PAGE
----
Georgia Democrat Stacey Abrams became a national progressive icon in 2018 after narrowly losing her gubernatorial bid in that historically conservative state. Her open campaign to become former vice president Joe Biden’s running mate, however, shows that faith in her is sorely misplaced.

Abrams has not been shy about seeking the job. Unlike other rumored contenders, she comes right out and says she’d make an excellent running mate. Nor is she shy about saying what she thinks she’d bring to the ticket: campaigning skills among minority communities, a history of public service and “25 years in independent study of foreign policy.” Surely, Biden must be honored that someone so distinguished and talented would find his campaign so attractive.

But look closer: Abrams has never held any federal office, nor has she ever been a mayor or governor. She was the Democratic state House minority leader, but that simply means she rallied the opposition party to oppose Republican initiatives. She simply has never had the experience at any substantial level of proposing serious initiatives that have a chance of becoming law or implementing policies.

Nor is her close defeat necessarily a tribute to her campaigning skills. The 2018 campaign was the closest to a party-based election that the United States has had in decades. In state after state, voters angry with President Trump voted for Democrats up and down the ballot, regardless of their personal backgrounds or positions. In her own state of Georgia, the same suburban voters who backed her also backed Democrats for the House and state legislature in nearly identical proportions. Former representative Beto O’Rourke can attest that a close defeat in 2018 in a once-deep-red state does not necessarily mean you’re ready for prime time.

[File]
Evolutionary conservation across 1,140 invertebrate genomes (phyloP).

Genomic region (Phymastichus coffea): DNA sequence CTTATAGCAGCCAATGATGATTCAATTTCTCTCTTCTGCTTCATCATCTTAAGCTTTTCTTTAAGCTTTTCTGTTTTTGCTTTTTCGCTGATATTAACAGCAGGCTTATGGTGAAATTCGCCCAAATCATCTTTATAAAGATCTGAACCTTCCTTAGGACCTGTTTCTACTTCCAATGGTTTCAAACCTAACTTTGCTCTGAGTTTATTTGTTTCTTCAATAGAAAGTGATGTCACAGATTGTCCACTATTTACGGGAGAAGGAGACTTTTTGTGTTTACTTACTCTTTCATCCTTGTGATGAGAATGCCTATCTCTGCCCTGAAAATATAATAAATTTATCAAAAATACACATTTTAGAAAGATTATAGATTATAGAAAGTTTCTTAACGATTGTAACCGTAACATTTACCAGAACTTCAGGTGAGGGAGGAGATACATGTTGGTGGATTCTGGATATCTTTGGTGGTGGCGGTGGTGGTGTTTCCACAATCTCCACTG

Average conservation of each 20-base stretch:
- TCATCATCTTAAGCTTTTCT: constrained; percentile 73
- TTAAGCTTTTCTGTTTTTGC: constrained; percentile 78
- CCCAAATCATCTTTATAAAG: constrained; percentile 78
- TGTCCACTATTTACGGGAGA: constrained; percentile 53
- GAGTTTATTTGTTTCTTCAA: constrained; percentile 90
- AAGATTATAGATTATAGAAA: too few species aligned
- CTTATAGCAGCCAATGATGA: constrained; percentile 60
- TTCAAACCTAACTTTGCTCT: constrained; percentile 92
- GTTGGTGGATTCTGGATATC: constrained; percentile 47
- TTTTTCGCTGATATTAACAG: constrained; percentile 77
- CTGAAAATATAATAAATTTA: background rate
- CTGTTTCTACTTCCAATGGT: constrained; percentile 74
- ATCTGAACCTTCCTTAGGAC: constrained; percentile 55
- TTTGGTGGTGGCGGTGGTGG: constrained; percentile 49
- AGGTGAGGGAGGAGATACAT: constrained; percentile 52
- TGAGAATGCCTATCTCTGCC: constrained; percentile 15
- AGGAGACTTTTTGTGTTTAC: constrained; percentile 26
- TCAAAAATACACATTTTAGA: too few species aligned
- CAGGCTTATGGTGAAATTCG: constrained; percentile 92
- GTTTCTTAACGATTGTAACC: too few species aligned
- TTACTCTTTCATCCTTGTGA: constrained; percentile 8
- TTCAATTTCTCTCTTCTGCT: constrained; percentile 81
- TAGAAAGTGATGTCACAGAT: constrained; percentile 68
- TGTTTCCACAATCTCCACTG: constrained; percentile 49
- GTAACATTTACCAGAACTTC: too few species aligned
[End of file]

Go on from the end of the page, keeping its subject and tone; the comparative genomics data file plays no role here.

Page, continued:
Biden’s own criteria for the vice presidency clearly rule out someone with Abrams’s personality and experience. He has repeatedly said that the person he chooses must be able to step into the presidency on Day One, a clear recognition that his advanced age means voters know the vice president could easily have to become president if Biden’s health deteriorates. Only the most blinkered ideologue can say Abrams meets that measure. Biden has also said he needs to be personally and philosophically “simpatico” with his No. 2. Abrams’s pugnacious persona is miles apart from Biden’s.

This raises serious questions about her own self-awareness. That she is openly campaigning for the job, while denying the obvious in interviews, also raises questions about her judgment. How can someone seriously think this will work or raise her stature?

Abrams’s decision to do this rather than run for Georgia’s U.S. Senate seat also boggles the mind. The appointed incumbent, Sen. Kelly Loeffler (R), is clearly a weak incumbent. She had no political experience before becoming Gov. Brian Kemp’s (R) choice to succeed the retiring Johnny Isakson, and she immediately become embroiled in an alleged insider trading scandal. The Republican alternative, Rep. Douglas A. Collins, is a hard-right ideologue from rural Georgia — not the type of person one imagines would appeal to the suburban electorate that Republicans need to keep the Senate seat. Abrams nevertheless decided not to run for this eminently winnable seat, one that would have given her necessary national experience.

At 46, a Sen. Abrams could easily have dreamed of moving quickly into a serious White House bid. But she’s running around the country tilting at windmills and obliviously embarrassing herself.

Abrams could have become a serious Democratic player. Instead, the ideologue looks more and more like the next Sarah Palin, milking her comet-like appearance on the national stage for all its worth until she slowly fades from view.

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